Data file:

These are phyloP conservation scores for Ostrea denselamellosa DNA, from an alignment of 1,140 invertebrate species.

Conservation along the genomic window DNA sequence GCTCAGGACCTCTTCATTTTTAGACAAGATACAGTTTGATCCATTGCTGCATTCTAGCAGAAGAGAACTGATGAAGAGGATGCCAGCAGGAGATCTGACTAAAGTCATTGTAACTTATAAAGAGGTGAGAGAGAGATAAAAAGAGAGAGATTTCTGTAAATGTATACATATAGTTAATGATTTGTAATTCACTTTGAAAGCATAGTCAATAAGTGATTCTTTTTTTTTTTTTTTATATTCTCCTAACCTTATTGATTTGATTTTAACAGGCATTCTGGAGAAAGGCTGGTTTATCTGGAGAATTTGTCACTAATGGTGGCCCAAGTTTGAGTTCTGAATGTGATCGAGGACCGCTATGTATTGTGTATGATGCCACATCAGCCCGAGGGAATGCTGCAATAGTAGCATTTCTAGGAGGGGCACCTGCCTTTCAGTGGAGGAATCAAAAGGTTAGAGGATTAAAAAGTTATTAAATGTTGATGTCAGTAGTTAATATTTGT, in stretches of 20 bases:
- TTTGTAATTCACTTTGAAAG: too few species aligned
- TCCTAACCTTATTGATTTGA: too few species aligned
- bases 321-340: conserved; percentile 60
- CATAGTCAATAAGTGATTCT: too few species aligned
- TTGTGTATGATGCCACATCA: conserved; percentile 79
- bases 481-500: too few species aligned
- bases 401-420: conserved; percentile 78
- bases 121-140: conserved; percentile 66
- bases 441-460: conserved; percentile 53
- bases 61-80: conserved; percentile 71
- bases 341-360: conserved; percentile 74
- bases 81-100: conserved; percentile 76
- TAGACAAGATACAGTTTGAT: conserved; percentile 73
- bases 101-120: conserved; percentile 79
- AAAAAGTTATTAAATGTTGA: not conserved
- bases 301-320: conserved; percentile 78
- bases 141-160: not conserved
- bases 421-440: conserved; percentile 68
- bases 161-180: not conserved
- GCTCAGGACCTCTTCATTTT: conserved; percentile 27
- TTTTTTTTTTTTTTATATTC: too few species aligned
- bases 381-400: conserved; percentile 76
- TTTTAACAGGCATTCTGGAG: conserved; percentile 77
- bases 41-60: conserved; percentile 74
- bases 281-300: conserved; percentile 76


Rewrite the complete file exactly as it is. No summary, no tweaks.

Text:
These are phyloP conservation scores for Ostrea denselamellosa DNA, from an alignment of 1,140 invertebrate species.

Conservation along the genomic window DNA sequence GCTCAGGACCTCTTCATTTTTAGACAAGATACAGTTTGATCCATTGCTGCATTCTAGCAGAAGAGAACTGATGAAGAGGATGCCAGCAGGAGATCTGACTAAAGTCATTGTAACTTATAAAGAGGTGAGAGAGAGATAAAAAGAGAGAGATTTCTGTAAATGTATACATATAGTTAATGATTTGTAATTCACTTTGAAAGCATAGTCAATAAGTGATTCTTTTTTTTTTTTTTTATATTCTCCTAACCTTATTGATTTGATTTTAACAGGCATTCTGGAGAAAGGCTGGTTTATCTGGAGAATTTGTCACTAATGGTGGCCCAAGTTTGAGTTCTGAATGTGATCGAGGACCGCTATGTATTGTGTATGATGCCACATCAGCCCGAGGGAATGCTGCAATAGTAGCATTTCTAGGAGGGGCACCTGCCTTTCAGTGGAGGAATCAAAAGGTTAGAGGATTAAAAAGTTATTAAATGTTGATGTCAGTAGTTAATATTTGT, in stretches of 20 bases:
- TTTGTAATTCACTTTGAAAG: too few species aligned
- TCCTAACCTTATTGATTTGA: too few species aligned
- bases 321-340: conserved; percentile 60
- CATAGTCAATAAGTGATTCT: too few species aligned
- TTGTGTATGATGCCACATCA: conserved; percentile 79
- bases 481-500: too few species aligned
- bases 401-420: conserved; percentile 78
- bases 121-140: conserved; percentile 66
- bases 441-460: conserved; percentile 53
- bases 61-80: conserved; percentile 71
- bases 341-360: conserved; percentile 74
- bases 81-100: conserved; percentile 76
- TAGACAAGATACAGTTTGAT: conserved; percentile 73
- bases 101-120: conserved; percentile 79
- AAAAAGTTATTAAATGTTGA: not conserved
- bases 301-320: conserved; percentile 78
- bases 141-160: not conserved
- bases 421-440: conserved; percentile 68
- bases 161-180: not conserved
- GCTCAGGACCTCTTCATTTT: conserved; percentile 27
- TTTTTTTTTTTTTTATATTC: too few species aligned
- bases 381-400: conserved; percentile 76
- TTTTAACAGGCATTCTGGAG: conserved; percentile 77
- bases 41-60: conserved; percentile 74
- bases 281-300: conserved; percentile 76